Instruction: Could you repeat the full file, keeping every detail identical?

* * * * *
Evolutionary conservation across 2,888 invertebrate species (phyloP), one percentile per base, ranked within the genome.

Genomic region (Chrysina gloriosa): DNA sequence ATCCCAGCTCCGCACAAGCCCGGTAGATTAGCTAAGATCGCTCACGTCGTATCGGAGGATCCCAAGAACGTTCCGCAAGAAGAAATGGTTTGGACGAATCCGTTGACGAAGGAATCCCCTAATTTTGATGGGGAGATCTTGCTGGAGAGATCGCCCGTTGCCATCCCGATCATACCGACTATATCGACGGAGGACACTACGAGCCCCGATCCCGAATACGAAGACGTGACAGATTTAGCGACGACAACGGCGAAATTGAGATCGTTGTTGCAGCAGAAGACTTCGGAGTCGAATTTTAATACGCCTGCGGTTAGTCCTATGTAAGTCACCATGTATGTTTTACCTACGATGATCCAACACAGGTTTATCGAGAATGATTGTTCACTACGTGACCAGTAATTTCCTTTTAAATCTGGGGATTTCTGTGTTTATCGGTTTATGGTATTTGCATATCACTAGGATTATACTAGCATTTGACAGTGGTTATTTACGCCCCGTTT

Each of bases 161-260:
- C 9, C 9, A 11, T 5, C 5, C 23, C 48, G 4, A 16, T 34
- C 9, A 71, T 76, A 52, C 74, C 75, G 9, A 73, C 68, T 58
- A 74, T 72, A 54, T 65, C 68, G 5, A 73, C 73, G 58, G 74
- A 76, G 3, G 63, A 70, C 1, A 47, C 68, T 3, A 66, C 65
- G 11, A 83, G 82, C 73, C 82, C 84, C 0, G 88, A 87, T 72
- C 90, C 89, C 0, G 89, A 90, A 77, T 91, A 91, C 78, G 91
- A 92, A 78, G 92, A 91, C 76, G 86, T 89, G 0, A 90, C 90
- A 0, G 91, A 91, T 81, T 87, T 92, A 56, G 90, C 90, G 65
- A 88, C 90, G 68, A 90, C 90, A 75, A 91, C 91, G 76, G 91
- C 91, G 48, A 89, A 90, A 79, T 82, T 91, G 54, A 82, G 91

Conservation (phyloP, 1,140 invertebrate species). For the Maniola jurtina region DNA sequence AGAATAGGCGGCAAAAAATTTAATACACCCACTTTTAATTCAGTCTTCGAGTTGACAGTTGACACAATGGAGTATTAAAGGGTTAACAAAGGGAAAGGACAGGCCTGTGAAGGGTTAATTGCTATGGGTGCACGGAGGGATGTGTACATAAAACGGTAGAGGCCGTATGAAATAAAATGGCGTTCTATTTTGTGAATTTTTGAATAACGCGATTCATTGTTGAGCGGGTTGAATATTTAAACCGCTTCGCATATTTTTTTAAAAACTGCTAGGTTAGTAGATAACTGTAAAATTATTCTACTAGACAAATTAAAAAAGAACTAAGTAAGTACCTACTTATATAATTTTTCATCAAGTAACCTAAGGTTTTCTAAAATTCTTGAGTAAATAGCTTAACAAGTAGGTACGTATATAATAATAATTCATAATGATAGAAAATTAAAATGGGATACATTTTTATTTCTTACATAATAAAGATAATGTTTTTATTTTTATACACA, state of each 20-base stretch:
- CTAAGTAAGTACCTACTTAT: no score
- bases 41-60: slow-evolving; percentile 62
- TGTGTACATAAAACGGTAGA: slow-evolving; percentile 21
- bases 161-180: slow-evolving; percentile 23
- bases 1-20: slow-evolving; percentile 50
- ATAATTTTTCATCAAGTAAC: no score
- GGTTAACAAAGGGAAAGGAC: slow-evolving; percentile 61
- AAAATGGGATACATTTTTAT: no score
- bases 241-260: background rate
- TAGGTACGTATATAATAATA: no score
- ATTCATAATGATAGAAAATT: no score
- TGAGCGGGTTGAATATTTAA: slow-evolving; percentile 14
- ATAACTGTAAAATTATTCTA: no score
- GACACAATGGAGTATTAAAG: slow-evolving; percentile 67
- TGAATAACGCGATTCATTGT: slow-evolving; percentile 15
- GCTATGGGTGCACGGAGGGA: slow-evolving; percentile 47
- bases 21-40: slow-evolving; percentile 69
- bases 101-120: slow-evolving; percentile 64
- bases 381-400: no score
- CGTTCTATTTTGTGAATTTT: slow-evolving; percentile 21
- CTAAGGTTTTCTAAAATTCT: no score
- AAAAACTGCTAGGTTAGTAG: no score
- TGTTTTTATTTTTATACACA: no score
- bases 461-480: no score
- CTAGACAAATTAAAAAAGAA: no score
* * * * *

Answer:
Evolutionary conservation across 2,888 invertebrate species (phyloP), one percentile per base, ranked within the genome.

Genomic region (Chrysina gloriosa): DNA sequence ATCCCAGCTCCGCACAAGCCCGGTAGATTAGCTAAGATCGCTCACGTCGTATCGGAGGATCCCAAGAACGTTCCGCAAGAAGAAATGGTTTGGACGAATCCGTTGACGAAGGAATCCCCTAATTTTGATGGGGAGATCTTGCTGGAGAGATCGCCCGTTGCCATCCCGATCATACCGACTATATCGACGGAGGACACTACGAGCCCCGATCCCGAATACGAAGACGTGACAGATTTAGCGACGACAACGGCGAAATTGAGATCGTTGTTGCAGCAGAAGACTTCGGAGTCGAATTTTAATACGCCTGCGGTTAGTCCTATGTAAGTCACCATGTATGTTTTACCTACGATGATCCAACACAGGTTTATCGAGAATGATTGTTCACTACGTGACCAGTAATTTCCTTTTAAATCTGGGGATTTCTGTGTTTATCGGTTTATGGTATTTGCATATCACTAGGATTATACTAGCATTTGACAGTGGTTATTTACGCCCCGTTT

Each of bases 161-260:
- C 9, C 9, A 11, T 5, C 5, C 23, C 48, G 4, A 16, T 34
- C 9, A 71, T 76, A 52, C 74, C 75, G 9, A 73, C 68, T 58
- A 74, T 72, A 54, T 65, C 68, G 5, A 73, C 73, G 58, G 74
- A 76, G 3, G 63, A 70, C 1, A 47, C 68, T 3, A 66, C 65
- G 11, A 83, G 82, C 73, C 82, C 84, C 0, G 88, A 87, T 72
- C 90, C 89, C 0, G 89, A 90, A 77, T 91, A 91, C 78, G 91
- A 92, A 78, G 92, A 91, C 76, G 86, T 89, G 0, A 90, C 90
- A 0, G 91, A 91, T 81, T 87, T 92, A 56, G 90, C 90, G 65
- A 88, C 90, G 68, A 90, C 90, A 75, A 91, C 91, G 76, G 91
- C 91, G 48, A 89, A 90, A 79, T 82, T 91, G 54, A 82, G 91

Conservation (phyloP, 1,140 invertebrate species). For the Maniola jurtina region DNA sequence AGAATAGGCGGCAAAAAATTTAATACACCCACTTTTAATTCAGTCTTCGAGTTGACAGTTGACACAATGGAGTATTAAAGGGTTAACAAAGGGAAAGGACAGGCCTGTGAAGGGTTAATTGCTATGGGTGCACGGAGGGATGTGTACATAAAACGGTAGAGGCCGTATGAAATAAAATGGCGTTCTATTTTGTGAATTTTTGAATAACGCGATTCATTGTTGAGCGGGTTGAATATTTAAACCGCTTCGCATATTTTTTTAAAAACTGCTAGGTTAGTAGATAACTGTAAAATTATTCTACTAGACAAATTAAAAAAGAACTAAGTAAGTACCTACTTATATAATTTTTCATCAAGTAACCTAAGGTTTTCTAAAATTCTTGAGTAAATAGCTTAACAAGTAGGTACGTATATAATAATAATTCATAATGATAGAAAATTAAAATGGGATACATTTTTATTTCTTACATAATAAAGATAATGTTTTTATTTTTATACACA, state of each 20-base stretch:
- CTAAGTAAGTACCTACTTAT: no score
- bases 41-60: slow-evolving; percentile 62
- TGTGTACATAAAACGGTAGA: slow-evolving; percentile 21
- bases 161-180: slow-evolving; percentile 23
- bases 1-20: slow-evolving; percentile 50
- ATAATTTTTCATCAAGTAAC: no score
- GGTTAACAAAGGGAAAGGAC: slow-evolving; percentile 61
- AAAATGGGATACATTTTTAT: no score
- bases 241-260: background rate
- TAGGTACGTATATAATAATA: no score
- ATTCATAATGATAGAAAATT: no score
- TGAGCGGGTTGAATATTTAA: slow-evolving; percentile 14
- ATAACTGTAAAATTATTCTA: no score
- GACACAATGGAGTATTAAAG: slow-evolving; percentile 67
- TGAATAACGCGATTCATTGT: slow-evolving; percentile 15
- GCTATGGGTGCACGGAGGGA: slow-evolving; percentile 47
- bases 21-40: slow-evolving; percentile 69
- bases 101-120: slow-evolving; percentile 64
- bases 381-400: no score
- CGTTCTATTTTGTGAATTTT: slow-evolving; percentile 21
- CTAAGGTTTTCTAAAATTCT: no score
- AAAAACTGCTAGGTTAGTAG: no score
- TGTTTTTATTTTTATACACA: no score
- bases 461-480: no score
- CTAGACAAATTAAAAAAGAA: no score